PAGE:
Rayman 3: Hoodlum Havoc - GameCube

Got packs, screens, info?
Also for: PC, PS2, Xbox
Viewed: 3D Third-person, floating camera Genre:
Arcade origin:No
Developer: Ubisoft Soft. Co.: Ubisoft
Publishers: Ubisoft (GB/GB)
Released: 28 May 2004 (GB)
21 Feb 2003 (GB)
Ratings: PEGI 3+, 3+
Accessories: Memory Card
Connectivity: GC/GBA Link Cable


Since Super Mario 64 was released back in 1997, the precedent it set for the 3D-platform genre has seldom been achieved. One title that came awfully close however was Rayman 2, maybe not in terms of depth but definitely with regard to the game's atmosphere, its imaginative level design and the wealth of innovative gameplay features found within. It is for this reason that we should have been waiting for this sequel with much anticipation. And rightly so.

Following faithfully in the footsteps of its predecessor, Rayman 3: Hoodlum Havoc plunges the bizarre, limbless hero once again into a great adventure, in which he must traverse and explore an array of beautiful, fantastical environments. This time around, the story focuses on Rayman's best mate Globox, who, for some reason or another, has managed to accidentally swallow the Lord of the Dark Lums - crikey! Angered by this act of gross misconduct, the bungling-yet-deadly army of Hoodlums gets on the case, hellbent on recovering their leader. Our hero is subsequently left no option but to find a cure for the manic Globox, scour the land for unearthly new powers, and win the allegiance of a fierce warrior tribe known as the Knaaren.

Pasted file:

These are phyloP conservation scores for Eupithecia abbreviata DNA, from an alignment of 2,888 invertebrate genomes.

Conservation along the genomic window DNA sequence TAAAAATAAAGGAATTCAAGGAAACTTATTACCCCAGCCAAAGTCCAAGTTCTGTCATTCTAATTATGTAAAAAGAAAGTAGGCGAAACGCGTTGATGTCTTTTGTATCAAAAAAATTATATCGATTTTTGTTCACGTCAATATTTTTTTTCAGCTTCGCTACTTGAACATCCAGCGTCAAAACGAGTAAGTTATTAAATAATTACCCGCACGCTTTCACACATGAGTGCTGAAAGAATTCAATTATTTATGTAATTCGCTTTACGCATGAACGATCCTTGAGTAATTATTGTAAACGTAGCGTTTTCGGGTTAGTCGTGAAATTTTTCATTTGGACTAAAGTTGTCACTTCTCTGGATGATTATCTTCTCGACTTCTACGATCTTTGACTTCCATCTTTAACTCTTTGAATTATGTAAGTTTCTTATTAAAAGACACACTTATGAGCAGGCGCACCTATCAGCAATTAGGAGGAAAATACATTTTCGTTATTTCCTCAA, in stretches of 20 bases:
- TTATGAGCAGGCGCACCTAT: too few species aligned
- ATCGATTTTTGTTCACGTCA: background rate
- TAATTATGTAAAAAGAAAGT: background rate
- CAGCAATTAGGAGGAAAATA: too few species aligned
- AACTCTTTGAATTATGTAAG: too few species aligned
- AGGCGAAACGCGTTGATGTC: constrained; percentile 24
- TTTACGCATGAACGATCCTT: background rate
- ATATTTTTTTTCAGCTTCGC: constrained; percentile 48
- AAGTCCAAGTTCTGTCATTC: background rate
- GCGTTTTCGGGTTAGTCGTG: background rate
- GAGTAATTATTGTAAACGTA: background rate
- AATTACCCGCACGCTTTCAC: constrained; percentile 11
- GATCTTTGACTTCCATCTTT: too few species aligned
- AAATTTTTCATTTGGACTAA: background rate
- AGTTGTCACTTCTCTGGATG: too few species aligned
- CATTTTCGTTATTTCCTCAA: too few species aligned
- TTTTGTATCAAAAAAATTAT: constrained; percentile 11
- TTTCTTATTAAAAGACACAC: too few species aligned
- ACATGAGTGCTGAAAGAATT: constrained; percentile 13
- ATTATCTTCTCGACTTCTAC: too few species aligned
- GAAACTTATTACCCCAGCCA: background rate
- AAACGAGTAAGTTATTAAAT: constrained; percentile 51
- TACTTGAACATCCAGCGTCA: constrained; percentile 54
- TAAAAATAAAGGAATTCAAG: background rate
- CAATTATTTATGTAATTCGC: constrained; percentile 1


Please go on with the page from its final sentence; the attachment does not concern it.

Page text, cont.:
Throughout the adventure, over 20 different enemies stand between Rayman and his goals, each sporting what Ubi Soft refer to as advanced AI and specific strengths and combat strategies. But have no fear because, as always, a host of super powers and abilities can be unearthed throughout the duration, such as Shock Rockets, Lockjaw, Vortex, Mini-Shoe car and other supercool stuff.

A great feature in the GameCube version is its Game Boy Advance link-up facility. With the two machines connected, a multiplayer game for between two and four players allows the GameCube gamers to test their skills in a frantic racing game, which takes place on roads built in real-time by the GBA players. Also, you can download 10 special maps from the handheld, as well as a special final challenge.

Rayman 3 is a remarkably accomplished title, offering a hefty amount of play, a wealth of well designed and involving environments, and some great visuals. It should come as an extremely welcome addition to any GameCube owner's DVD collection - especially those somewhat dispirited by the disappointing Mario Sunshine.


Rayman 3: Hoodlum Havoc - GameCube Artwork

Rayman 3: Hoodlum Havoc - GameCube Artwork